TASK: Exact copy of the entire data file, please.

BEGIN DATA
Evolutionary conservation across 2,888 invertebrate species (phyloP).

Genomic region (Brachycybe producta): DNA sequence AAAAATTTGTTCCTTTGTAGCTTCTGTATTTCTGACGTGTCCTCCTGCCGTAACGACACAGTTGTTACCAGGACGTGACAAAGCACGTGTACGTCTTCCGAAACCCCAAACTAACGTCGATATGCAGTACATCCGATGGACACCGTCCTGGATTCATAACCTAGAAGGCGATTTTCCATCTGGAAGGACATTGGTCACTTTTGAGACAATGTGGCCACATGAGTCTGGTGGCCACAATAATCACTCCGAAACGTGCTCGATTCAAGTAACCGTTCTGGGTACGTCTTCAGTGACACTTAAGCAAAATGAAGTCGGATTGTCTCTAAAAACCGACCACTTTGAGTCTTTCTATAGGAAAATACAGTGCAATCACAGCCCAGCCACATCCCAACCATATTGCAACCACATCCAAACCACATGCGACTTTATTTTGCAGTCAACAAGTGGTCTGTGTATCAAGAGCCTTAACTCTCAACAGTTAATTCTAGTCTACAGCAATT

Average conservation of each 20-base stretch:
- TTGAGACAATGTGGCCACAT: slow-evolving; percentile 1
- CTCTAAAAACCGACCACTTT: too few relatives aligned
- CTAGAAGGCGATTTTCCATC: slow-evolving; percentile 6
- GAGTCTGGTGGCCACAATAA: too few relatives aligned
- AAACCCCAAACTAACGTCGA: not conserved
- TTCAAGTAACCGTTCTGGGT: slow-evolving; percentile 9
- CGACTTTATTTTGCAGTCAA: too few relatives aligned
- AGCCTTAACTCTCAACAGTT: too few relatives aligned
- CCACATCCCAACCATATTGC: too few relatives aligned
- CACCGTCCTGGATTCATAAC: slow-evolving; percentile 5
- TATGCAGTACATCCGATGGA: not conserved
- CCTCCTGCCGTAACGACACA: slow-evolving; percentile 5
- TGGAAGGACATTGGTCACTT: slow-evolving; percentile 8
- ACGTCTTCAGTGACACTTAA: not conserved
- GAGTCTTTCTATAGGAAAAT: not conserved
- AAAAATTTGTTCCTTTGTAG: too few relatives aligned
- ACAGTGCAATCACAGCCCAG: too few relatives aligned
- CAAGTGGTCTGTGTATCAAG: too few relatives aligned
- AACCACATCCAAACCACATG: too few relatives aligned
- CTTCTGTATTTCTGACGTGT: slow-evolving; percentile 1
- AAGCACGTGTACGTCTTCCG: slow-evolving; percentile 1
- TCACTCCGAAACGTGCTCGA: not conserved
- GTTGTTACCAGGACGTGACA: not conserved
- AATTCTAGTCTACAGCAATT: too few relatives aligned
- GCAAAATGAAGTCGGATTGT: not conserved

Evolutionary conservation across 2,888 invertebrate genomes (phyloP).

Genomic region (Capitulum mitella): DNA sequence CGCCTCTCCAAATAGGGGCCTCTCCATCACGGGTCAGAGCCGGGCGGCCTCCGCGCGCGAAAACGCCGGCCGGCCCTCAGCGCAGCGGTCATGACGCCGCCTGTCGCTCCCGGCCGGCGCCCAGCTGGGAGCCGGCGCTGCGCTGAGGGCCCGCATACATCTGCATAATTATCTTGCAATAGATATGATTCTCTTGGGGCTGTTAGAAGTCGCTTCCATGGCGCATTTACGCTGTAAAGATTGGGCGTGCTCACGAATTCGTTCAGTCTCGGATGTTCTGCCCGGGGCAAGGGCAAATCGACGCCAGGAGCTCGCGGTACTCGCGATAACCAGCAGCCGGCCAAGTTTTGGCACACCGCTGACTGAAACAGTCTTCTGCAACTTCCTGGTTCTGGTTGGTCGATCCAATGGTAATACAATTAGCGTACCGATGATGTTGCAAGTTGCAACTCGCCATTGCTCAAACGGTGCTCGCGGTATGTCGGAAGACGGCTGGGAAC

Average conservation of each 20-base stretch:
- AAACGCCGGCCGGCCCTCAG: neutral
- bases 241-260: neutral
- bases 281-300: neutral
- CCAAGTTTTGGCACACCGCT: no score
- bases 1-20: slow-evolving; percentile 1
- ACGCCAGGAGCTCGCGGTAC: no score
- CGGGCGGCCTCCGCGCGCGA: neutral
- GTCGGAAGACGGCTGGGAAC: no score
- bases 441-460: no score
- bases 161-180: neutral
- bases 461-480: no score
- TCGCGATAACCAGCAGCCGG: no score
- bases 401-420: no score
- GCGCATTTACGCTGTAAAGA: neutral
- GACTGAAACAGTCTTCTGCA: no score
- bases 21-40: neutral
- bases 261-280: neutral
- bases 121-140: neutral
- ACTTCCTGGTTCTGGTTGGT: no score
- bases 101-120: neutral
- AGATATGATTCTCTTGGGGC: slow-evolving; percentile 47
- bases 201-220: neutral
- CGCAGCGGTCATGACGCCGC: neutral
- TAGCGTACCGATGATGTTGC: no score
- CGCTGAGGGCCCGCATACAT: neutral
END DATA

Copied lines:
Evolutionary conservation across 2,888 invertebrate species (phyloP).

Genomic region (Brachycybe producta): DNA sequence AAAAATTTGTTCCTTTGTAGCTTCTGTATTTCTGACGTGTCCTCCTGCCGTAACGACACAGTTGTTACCAGGACGTGACAAAGCACGTGTACGTCTTCCGAAACCCCAAACTAACGTCGATATGCAGTACATCCGATGGACACCGTCCTGGATTCATAACCTAGAAGGCGATTTTCCATCTGGAAGGACATTGGTCACTTTTGAGACAATGTGGCCACATGAGTCTGGTGGCCACAATAATCACTCCGAAACGTGCTCGATTCAAGTAACCGTTCTGGGTACGTCTTCAGTGACACTTAAGCAAAATGAAGTCGGATTGTCTCTAAAAACCGACCACTTTGAGTCTTTCTATAGGAAAATACAGTGCAATCACAGCCCAGCCACATCCCAACCATATTGCAACCACATCCAAACCACATGCGACTTTATTTTGCAGTCAACAAGTGGTCTGTGTATCAAGAGCCTTAACTCTCAACAGTTAATTCTAGTCTACAGCAATT

Average conservation of each 20-base stretch:
- TTGAGACAATGTGGCCACAT: slow-evolving; percentile 1
- CTCTAAAAACCGACCACTTT: too few relatives aligned
- CTAGAAGGCGATTTTCCATC: slow-evolving; percentile 6
- GAGTCTGGTGGCCACAATAA: too few relatives aligned
- AAACCCCAAACTAACGTCGA: not conserved
- TTCAAGTAACCGTTCTGGGT: slow-evolving; percentile 9
- CGACTTTATTTTGCAGTCAA: too few relatives aligned
- AGCCTTAACTCTCAACAGTT: too few relatives aligned
- CCACATCCCAACCATATTGC: too few relatives aligned
- CACCGTCCTGGATTCATAAC: slow-evolving; percentile 5
- TATGCAGTACATCCGATGGA: not conserved
- CCTCCTGCCGTAACGACACA: slow-evolving; percentile 5
- TGGAAGGACATTGGTCACTT: slow-evolving; percentile 8
- ACGTCTTCAGTGACACTTAA: not conserved
- GAGTCTTTCTATAGGAAAAT: not conserved
- AAAAATTTGTTCCTTTGTAG: too few relatives aligned
- ACAGTGCAATCACAGCCCAG: too few relatives aligned
- CAAGTGGTCTGTGTATCAAG: too few relatives aligned
- AACCACATCCAAACCACATG: too few relatives aligned
- CTTCTGTATTTCTGACGTGT: slow-evolving; percentile 1
- AAGCACGTGTACGTCTTCCG: slow-evolving; percentile 1
- TCACTCCGAAACGTGCTCGA: not conserved
- GTTGTTACCAGGACGTGACA: not conserved
- AATTCTAGTCTACAGCAATT: too few relatives aligned
- GCAAAATGAAGTCGGATTGT: not conserved

Evolutionary conservation across 2,888 invertebrate genomes (phyloP).

Genomic region (Capitulum mitella): DNA sequence CGCCTCTCCAAATAGGGGCCTCTCCATCACGGGTCAGAGCCGGGCGGCCTCCGCGCGCGAAAACGCCGGCCGGCCCTCAGCGCAGCGGTCATGACGCCGCCTGTCGCTCCCGGCCGGCGCCCAGCTGGGAGCCGGCGCTGCGCTGAGGGCCCGCATACATCTGCATAATTATCTTGCAATAGATATGATTCTCTTGGGGCTGTTAGAAGTCGCTTCCATGGCGCATTTACGCTGTAAAGATTGGGCGTGCTCACGAATTCGTTCAGTCTCGGATGTTCTGCCCGGGGCAAGGGCAAATCGACGCCAGGAGCTCGCGGTACTCGCGATAACCAGCAGCCGGCCAAGTTTTGGCACACCGCTGACTGAAACAGTCTTCTGCAACTTCCTGGTTCTGGTTGGTCGATCCAATGGTAATACAATTAGCGTACCGATGATGTTGCAAGTTGCAACTCGCCATTGCTCAAACGGTGCTCGCGGTATGTCGGAAGACGGCTGGGAAC

Average conservation of each 20-base stretch:
- AAACGCCGGCCGGCCCTCAG: neutral
- bases 241-260: neutral
- bases 281-300: neutral
- CCAAGTTTTGGCACACCGCT: no score
- bases 1-20: slow-evolving; percentile 1
- ACGCCAGGAGCTCGCGGTAC: no score
- CGGGCGGCCTCCGCGCGCGA: neutral
- GTCGGAAGACGGCTGGGAAC: no score
- bases 441-460: no score
- bases 161-180: neutral
- bases 461-480: no score
- TCGCGATAACCAGCAGCCGG: no score
- bases 401-420: no score
- GCGCATTTACGCTGTAAAGA: neutral
- GACTGAAACAGTCTTCTGCA: no score
- bases 21-40: neutral
- bases 261-280: neutral
- bases 121-140: neutral
- ACTTCCTGGTTCTGGTTGGT: no score
- bases 101-120: neutral
- AGATATGATTCTCTTGGGGC: slow-evolving; percentile 47
- bases 201-220: neutral
- CGCAGCGGTCATGACGCCGC: neutral
- TAGCGTACCGATGATGTTGC: no score
- CGCTGAGGGCCCGCATACAT: neutral